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Author Topic: Missing liturgy and the psalms  (Read 205 times) Average Rating: 0
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William
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« on: April 20, 2014, 01:55:40 PM »

Christ is risen!

When one misses liturgy, how many kathismata should he pray? Are there any in particular that he should pray or can he choose whichever?
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Leave there thy gift before the altar, and go thy way; first be reconciled to thy brother, and then come and offer thy gift. - Matt. 5:24
Mor Ephrem
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« Reply #1 on: April 20, 2014, 03:01:52 PM »

Truly he is risen!

When one misses liturgy, how many kathismata should he pray? Are there any in particular that he should pray or can he choose whichever?

I'm unaware of any "rule" concerning this, so I'd say it's up to you.  On occasions when I can't make it to Liturgy, I read the Office and add the day's readings and some appropriate hymns toward the end. 
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« Reply #2 on: April 20, 2014, 03:21:15 PM »

Christ is risen!

When one misses liturgy, how many kathismata should he pray? Are there any in particular that he should pray or can he choose whichever?

I'm not familiar with such a rule, but there is a tradition of praying the Jesus Prayer a number of times in lieu of saying an hour or an office like Vespers or Orthros.  Don't know how many for each.
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Maria
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« Reply #3 on: April 20, 2014, 03:48:50 PM »

Christ is risen!

When one misses liturgy, how many kathismata should he pray? Are there any in particular that he should pray or can he choose whichever?

Whenever we cannot attend the Divine Liturgy, my husband and I chant/pray the Reader's Typica. We chant the appropriate troparia and kontakia, and we also include the readings from the Bible. One can also pray the Divine Liturgy, but then substitute "Lord have mercy, Lord have mercy, Lord have mercy" for any priestly prayers of the Holy Service.

Praying the Kathismata is lovely, usually three are recommended, but one does not get the sense of the Liturgical cycle. If one is stranded without a Bible, then reciting the Jesus Prayer is also recommended. A priest told me that reciting the Jesus Prayer 300 times is appropriate. This I did while in the hospital with pneumonia on Pascha years ago. I could not sleep due to all the beeping monitors anyway, so I timed the Jesus Prayer to the beat of those monitors.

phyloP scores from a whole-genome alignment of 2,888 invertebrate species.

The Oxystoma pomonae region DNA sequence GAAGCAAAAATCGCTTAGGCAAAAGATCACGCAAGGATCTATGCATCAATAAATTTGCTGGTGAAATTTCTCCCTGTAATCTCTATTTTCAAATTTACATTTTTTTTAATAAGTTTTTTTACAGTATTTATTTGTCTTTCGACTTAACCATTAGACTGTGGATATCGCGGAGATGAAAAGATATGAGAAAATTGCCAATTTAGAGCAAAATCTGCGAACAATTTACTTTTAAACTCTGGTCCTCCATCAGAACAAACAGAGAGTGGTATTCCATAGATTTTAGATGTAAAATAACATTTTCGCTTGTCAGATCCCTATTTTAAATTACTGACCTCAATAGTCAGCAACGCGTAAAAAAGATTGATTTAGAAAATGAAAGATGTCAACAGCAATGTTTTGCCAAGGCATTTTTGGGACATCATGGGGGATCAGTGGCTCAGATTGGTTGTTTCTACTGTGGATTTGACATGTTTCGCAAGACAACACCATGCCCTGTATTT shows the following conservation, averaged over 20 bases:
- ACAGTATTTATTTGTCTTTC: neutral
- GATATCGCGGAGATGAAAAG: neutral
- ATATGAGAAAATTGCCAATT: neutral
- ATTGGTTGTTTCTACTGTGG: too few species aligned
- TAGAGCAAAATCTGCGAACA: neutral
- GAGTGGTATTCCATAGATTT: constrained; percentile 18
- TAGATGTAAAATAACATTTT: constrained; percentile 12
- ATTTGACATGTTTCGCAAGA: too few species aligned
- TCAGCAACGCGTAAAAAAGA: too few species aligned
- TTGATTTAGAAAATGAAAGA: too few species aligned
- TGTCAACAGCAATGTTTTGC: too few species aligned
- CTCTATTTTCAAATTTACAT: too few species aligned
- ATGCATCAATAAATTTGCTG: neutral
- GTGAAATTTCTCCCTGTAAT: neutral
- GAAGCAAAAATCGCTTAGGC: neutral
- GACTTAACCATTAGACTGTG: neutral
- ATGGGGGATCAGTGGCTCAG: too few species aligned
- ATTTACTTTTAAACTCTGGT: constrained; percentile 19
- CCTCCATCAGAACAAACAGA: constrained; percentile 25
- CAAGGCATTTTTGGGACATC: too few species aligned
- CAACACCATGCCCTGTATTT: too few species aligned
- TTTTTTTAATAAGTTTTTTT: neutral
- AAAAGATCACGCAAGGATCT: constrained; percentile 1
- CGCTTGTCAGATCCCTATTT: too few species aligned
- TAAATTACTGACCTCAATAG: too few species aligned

« Last Edit: April 20, 2014, 03:51:07 PM by Maria » Logged

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« Reply #4 on: April 20, 2014, 03:50:19 PM »

I found the practice in the back of an old rite prayer book, but it only has rules for the daily cycle. 3 kathisma for matins, 1 for most else. Maybe Hawkeye would know more.
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Leave there thy gift before the altar, and go thy way; first be reconciled to thy brother, and then come and offer thy gift. - Matt. 5:24
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« Reply #5 on: April 20, 2014, 03:52:33 PM »

There is information and official prayers in the back of the NKJV Orthodox NewTestament Bible.
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« Reply #6 on: April 21, 2014, 12:18:34 AM »

I found the practice in the back of an old rite prayer book, but it only has rules for the daily cycle. 3 kathisma for matins, 1 for most else. Maybe Hawkeye would know more.

Unfortunately, as priestless Old Believers, we don't have much to do with the Divine Liturgy these days, so stuff on that it probably not so easy to find.

You likely saw the practice in the Old Orthodox Prayer Book printed by the Church of the Nativity in Erie, Pennsylvania, which I just so happen to have lying around. I checked the Rule of Domestic Prayer which it cited but it likewise only includes the Daily Cycle. Nobody around me seems to know where else to look.

Sorry.
« Last Edit: April 21, 2014, 12:26:17 AM by Hawkeye » Logged

William
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« Reply #7 on: April 21, 2014, 12:31:56 AM »

Right, I forgot that the Old Rite does not really have Divine Liturgy. I even noticed that the Church of the Nativity did not have presanctified liturgies during Holy Week, and I wondered if this was an actual pre-Nikonian custom or a holdover from the raskol days.
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Apart from moral conduct, all that man thinks himself able to do in order to become acceptable to God is mere superstition and religious folly. - Immanuel Kant

Leave there thy gift before the altar, and go thy way; first be reconciled to thy brother, and then come and offer thy gift. - Matt. 5:24
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